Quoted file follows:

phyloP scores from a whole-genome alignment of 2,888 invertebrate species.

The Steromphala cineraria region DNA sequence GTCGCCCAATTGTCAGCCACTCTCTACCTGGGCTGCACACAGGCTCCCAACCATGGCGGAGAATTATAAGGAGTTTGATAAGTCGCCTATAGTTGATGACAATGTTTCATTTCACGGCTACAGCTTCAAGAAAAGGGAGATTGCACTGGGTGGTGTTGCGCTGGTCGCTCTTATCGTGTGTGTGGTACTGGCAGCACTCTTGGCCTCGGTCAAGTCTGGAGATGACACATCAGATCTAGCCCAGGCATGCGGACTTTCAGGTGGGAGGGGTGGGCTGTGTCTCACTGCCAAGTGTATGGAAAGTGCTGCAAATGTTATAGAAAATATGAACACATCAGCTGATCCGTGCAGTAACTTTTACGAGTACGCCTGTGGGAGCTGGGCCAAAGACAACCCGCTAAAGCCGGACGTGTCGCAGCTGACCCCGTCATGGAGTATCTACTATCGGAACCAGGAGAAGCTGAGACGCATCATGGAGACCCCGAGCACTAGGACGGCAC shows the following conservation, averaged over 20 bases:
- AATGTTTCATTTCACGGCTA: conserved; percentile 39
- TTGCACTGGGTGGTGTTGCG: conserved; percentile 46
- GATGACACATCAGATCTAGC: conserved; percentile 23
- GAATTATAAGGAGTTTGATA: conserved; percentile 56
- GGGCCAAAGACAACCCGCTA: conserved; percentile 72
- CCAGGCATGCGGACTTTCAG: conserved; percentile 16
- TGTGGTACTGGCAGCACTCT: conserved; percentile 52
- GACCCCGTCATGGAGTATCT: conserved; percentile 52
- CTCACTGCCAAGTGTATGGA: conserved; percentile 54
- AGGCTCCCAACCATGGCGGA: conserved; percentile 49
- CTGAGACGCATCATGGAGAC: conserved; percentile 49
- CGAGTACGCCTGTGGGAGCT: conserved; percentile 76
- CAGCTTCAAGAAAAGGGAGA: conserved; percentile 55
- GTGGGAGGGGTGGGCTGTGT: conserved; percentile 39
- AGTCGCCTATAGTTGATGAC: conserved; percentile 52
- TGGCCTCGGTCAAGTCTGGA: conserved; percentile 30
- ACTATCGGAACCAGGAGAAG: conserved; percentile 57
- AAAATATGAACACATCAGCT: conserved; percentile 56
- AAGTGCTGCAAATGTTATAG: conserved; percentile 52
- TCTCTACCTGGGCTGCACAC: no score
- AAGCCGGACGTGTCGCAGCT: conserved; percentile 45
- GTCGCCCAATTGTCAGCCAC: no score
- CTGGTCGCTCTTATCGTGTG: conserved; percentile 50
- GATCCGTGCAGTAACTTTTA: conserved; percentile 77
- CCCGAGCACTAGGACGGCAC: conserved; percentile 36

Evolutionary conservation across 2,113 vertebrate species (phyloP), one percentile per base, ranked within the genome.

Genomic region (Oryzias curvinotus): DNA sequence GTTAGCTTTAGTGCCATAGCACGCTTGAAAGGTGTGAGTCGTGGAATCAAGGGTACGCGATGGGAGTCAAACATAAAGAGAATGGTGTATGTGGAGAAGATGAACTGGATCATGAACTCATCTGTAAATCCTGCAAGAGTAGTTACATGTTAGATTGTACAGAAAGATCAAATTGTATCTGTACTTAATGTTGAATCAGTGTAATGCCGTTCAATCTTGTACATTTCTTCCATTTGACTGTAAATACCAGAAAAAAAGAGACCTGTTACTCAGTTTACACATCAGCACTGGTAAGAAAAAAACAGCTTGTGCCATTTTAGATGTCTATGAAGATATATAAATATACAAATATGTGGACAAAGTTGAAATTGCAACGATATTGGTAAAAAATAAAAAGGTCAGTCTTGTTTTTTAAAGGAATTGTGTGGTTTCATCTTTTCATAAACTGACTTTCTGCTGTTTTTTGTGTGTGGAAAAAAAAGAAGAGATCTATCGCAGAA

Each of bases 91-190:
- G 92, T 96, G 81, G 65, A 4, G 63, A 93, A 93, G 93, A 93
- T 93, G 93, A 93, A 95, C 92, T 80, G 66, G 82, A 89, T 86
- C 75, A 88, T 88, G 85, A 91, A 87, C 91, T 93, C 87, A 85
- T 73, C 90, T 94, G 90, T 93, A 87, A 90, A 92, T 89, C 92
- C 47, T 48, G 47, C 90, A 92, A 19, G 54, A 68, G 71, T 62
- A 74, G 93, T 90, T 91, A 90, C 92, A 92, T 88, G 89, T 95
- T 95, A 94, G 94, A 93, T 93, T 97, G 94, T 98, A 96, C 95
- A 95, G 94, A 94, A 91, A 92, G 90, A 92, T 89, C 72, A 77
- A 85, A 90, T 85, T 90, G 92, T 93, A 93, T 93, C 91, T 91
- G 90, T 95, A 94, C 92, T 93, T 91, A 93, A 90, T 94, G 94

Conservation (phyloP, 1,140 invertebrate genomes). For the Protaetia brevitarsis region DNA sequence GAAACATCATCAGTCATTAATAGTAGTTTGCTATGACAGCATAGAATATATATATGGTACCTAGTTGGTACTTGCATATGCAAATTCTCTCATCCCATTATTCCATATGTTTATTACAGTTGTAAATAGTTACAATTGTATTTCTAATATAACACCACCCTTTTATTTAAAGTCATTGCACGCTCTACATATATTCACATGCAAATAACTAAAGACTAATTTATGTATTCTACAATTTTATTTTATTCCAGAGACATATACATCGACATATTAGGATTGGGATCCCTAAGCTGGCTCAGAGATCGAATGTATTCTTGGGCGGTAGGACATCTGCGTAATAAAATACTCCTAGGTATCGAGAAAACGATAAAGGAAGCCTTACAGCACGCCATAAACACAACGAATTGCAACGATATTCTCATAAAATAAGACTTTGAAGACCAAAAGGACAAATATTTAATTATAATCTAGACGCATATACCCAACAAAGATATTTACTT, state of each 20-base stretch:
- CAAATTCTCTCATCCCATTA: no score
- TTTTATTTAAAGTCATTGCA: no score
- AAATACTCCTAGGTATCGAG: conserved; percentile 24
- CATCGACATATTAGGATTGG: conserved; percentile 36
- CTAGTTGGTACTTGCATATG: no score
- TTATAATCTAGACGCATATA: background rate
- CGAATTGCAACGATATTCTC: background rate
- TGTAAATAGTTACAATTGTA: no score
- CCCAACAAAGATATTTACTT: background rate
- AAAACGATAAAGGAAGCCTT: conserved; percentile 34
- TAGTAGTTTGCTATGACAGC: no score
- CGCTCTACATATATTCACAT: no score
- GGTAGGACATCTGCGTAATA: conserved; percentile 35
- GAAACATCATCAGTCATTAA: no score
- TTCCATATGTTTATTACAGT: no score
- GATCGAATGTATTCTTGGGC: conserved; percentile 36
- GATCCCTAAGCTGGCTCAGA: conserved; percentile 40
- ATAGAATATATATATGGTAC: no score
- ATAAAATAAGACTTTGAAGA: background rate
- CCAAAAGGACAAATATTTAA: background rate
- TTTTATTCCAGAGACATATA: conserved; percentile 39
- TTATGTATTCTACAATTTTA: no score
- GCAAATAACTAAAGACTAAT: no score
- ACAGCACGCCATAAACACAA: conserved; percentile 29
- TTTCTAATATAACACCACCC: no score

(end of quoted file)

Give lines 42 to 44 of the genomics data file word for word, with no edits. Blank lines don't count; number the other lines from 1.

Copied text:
- CAAATTCTCTCATCCCATTA: no score
- TTTTATTTAAAGTCATTGCA: no score
- AAATACTCCTAGGTATCGAG: conserved; percentile 24